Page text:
The fourth-generation Kia Sorento might be more expensive than before, but it has more space and is better in almost every way.
What is it?
Kia Launched the Sorento nameplate back in 2002 to mixed reviews. Our own road test didn’t exactly paint a rosy picture: “prominent understeer and body roll” made it a handful out on the open road, and “wooden feeling brakes” inspired little confidence.
An upgrade in 2007 increased towing capacity to 2500kg and started to win fans in the caravan brigade, but it wasn’t until the third generation that everyone’s perception of it changed. Kia dropped the Sorento’s ladder frame construction for conventional monocoque, an extensive localisation program improved the ride and handling, and a new 2.2-litre diesel engine (145kW/421Nm) further upgraded its standing.
How much is it?
Kia is offering drive-away pricing for the range and the 2WD S petrol is the entry price point at $46,990. The 2WD Sport petrol ($49,990), Sport+ petrol ($54,390) and GT-Line ($61,990) round out the line-up. Entry into the diesels starts with the S diesel ($49,990), Sport ($52,990), Sport+ ($57,390) and GT-Line ($64,990). Along with the limited run Kia Stinger Carbon edition, the latter becomes the most expensive Kia on our market to date.
What's it like on the outside?
Based on Kia’s latest generation and larger SUV platform, it has a longer wheelbase and body, and is taller and wider than its predecessor. As a result, the new design looks a lot more striking and the larger body increases interior space in all rows and adds an extra 32 per cent of cargo space when all three rows are in use.
An all-alloy 2.2-litre diesel engine is almost 20kg lighter than the old cast iron block it replaces. Power outputs remain almost identical at 148kW and 440Nm. Matched to an eight-speed dual clutch transmission (DCT), Kia claims the new combination reduces fuel consumption up to 15 per cent over the previous auto, with a claimed figure of just 6.1L/100km. All diesel models are AWD and a revised version of the 3.5-litre petrol engine, developing 200kW and 332Nm, will power 2WD models when they become available.
What's it like inside?
Inside the cabin, four large air vents with polished alloy trims anchor the dash design and the large infotainment screen floats in the centre. The switchgear is beautifully detailed and a diamond motif finish is used on sections on top of the dash, around the door handles and in the seat fabric. The cabin feels surprisingly light and airy and the fixed glass quarter windows aid forward vision normally blocked by the large external mirrors.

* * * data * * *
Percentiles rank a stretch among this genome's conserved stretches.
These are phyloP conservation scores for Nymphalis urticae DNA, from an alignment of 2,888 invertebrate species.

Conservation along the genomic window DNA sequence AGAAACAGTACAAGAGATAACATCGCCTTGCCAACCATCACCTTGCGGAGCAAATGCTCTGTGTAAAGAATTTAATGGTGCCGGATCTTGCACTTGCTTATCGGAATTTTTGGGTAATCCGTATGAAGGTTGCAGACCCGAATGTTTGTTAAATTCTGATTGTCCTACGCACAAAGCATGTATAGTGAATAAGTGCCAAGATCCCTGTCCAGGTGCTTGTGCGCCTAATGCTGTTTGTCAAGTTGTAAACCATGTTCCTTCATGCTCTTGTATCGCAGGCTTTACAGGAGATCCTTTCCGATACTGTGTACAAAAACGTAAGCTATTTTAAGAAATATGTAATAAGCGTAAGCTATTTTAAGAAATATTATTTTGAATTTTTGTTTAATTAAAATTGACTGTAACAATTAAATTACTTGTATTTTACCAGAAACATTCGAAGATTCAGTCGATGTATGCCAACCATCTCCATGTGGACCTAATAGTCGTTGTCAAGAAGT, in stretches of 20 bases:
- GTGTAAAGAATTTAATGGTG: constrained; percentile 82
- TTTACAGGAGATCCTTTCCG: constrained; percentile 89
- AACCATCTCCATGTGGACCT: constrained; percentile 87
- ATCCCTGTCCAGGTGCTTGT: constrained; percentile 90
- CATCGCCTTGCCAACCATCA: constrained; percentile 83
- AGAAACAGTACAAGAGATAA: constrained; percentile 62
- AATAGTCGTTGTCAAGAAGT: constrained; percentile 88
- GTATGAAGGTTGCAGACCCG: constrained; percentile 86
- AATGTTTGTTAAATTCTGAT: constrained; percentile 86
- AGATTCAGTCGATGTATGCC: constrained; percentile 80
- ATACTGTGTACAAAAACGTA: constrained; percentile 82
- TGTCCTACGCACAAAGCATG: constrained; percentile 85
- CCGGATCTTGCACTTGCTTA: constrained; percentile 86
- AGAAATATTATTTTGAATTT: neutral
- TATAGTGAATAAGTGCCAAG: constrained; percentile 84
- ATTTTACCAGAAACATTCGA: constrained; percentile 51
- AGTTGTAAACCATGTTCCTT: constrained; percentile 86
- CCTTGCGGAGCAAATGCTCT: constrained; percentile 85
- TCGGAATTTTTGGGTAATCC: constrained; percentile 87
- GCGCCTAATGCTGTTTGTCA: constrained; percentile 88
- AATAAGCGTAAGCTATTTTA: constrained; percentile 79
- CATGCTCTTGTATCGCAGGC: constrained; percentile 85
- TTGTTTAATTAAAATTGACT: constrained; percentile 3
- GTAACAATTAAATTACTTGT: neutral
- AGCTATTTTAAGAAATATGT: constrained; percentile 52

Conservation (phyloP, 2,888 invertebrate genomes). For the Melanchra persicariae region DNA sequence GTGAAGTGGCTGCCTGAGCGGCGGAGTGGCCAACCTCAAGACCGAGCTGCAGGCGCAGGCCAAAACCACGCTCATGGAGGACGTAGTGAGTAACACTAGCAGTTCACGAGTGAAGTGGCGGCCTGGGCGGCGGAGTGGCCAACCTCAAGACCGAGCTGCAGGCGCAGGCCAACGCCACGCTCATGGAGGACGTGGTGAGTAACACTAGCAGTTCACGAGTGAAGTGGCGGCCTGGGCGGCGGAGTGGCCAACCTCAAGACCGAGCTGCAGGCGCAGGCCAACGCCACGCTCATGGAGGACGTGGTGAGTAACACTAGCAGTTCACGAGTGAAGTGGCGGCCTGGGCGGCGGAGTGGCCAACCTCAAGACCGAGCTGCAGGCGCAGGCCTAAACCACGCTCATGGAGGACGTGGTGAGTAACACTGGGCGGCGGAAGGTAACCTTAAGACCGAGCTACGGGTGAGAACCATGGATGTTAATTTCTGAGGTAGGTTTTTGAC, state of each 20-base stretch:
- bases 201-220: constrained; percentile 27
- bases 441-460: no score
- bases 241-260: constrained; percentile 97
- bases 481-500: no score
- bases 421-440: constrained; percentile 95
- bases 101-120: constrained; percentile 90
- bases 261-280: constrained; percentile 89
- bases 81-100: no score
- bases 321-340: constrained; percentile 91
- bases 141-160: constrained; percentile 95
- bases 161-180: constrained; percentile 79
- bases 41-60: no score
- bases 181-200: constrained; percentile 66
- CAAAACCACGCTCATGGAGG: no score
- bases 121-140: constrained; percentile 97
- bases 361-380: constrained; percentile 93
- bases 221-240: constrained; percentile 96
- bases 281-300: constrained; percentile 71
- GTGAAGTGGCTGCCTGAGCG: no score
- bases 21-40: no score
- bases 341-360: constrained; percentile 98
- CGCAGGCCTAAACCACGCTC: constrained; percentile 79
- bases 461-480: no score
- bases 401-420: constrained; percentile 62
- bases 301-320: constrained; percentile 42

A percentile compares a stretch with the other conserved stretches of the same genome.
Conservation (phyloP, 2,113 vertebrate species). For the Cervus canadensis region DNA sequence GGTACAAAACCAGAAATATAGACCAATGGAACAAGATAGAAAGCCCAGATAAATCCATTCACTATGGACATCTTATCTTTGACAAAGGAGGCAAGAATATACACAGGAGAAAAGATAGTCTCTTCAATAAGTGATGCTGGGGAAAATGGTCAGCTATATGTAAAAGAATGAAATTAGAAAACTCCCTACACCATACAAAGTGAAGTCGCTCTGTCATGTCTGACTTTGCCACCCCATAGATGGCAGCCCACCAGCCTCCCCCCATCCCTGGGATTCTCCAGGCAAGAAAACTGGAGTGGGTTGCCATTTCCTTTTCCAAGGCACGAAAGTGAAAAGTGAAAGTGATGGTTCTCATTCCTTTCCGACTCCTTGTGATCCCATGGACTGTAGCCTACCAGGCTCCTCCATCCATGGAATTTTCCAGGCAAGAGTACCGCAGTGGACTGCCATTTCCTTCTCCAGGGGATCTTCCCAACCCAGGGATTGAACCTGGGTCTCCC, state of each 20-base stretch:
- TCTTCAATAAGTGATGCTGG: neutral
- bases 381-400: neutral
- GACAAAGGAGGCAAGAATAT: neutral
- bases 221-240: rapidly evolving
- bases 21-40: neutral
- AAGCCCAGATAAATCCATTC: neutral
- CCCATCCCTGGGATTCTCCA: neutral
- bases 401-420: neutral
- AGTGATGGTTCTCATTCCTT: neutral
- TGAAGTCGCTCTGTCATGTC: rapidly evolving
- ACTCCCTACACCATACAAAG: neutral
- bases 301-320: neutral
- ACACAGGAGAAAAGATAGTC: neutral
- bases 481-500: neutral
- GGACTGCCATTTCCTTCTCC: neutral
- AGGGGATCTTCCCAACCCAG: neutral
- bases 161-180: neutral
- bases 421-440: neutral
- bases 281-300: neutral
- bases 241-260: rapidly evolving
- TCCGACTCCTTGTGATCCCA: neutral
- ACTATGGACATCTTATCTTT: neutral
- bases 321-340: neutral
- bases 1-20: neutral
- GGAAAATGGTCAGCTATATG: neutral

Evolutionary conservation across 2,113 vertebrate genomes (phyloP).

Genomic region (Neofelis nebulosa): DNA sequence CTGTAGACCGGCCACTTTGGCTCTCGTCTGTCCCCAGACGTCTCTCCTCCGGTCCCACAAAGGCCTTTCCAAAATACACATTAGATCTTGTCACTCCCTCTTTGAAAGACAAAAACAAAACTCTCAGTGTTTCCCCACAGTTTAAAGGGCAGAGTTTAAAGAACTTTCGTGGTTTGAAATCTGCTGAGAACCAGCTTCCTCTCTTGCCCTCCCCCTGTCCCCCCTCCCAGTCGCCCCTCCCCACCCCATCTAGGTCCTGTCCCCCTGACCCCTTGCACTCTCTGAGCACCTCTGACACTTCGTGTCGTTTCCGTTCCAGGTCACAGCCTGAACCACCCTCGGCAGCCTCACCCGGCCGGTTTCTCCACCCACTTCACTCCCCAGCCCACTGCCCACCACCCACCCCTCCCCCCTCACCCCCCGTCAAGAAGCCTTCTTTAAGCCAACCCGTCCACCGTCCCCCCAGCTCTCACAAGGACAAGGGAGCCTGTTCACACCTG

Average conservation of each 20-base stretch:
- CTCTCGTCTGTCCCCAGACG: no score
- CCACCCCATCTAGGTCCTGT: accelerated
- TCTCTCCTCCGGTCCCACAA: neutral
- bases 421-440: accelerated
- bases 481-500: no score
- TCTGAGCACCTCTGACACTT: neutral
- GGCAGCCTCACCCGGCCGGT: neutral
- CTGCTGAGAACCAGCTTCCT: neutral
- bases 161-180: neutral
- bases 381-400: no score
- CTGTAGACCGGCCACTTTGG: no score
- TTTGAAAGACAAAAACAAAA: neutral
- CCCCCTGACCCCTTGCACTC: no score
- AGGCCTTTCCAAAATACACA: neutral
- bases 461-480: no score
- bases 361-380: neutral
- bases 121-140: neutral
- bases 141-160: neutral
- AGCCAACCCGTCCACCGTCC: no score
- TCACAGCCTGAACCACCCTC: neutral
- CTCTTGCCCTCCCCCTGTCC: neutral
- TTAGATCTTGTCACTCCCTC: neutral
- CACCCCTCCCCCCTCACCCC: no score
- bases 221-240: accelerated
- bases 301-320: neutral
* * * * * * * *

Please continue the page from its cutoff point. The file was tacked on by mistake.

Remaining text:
Seat comfort, cabin entry and second-row seat adjustability benefit from the extra millimetres gained with the new design.
What are the standard features?
A strong array of standard features are in the range, especially the higher spec models, which have a 10.25-inch screen, sat nav and dual–zone climate control. In a first for Kia, the GT-Line has a digital instrument cluster with four selectable themes and a colour head-up display.
Initial renderings of the Sorento before launch looked big and boxy and more suited to the American market than ours, but we sampled the Sport+ diesel for a few weeks and, in the flesh, the strong design works. Sharp crease lines and a big grille create a bold visual presence compared to the softer lines of its predecessor.
Kia’s list of safety features is long, with all models receiving blind spot collision avoidance, cross traffic collision, lane keeping and lane following assistance, autonomous emergency braking and more. However, an ANCAP safety rating isn’t available at this point.
What's it like to drive?
The powertrain feels refined and closer to premium Euro diesels in performance. The DCT seems free of any inherent jerkiness on take-off and the shifts feel precise under acceleration. Kia’s claim the DCT reduces fuel consumption also rings true – we saw a best of 6.5L/100km and an average of 8.4L/100km in urban driving.
The new Kia Sorento seems to have lifted its game to a point where it might trouble some of the established European marques, and the Open Road team looks forward to a future comparison test. It has certainly come a long way in a relatively short time.
Pros: Attention to detail in interior design; refinement of new powertrain
Cons: Some interior trim is reflective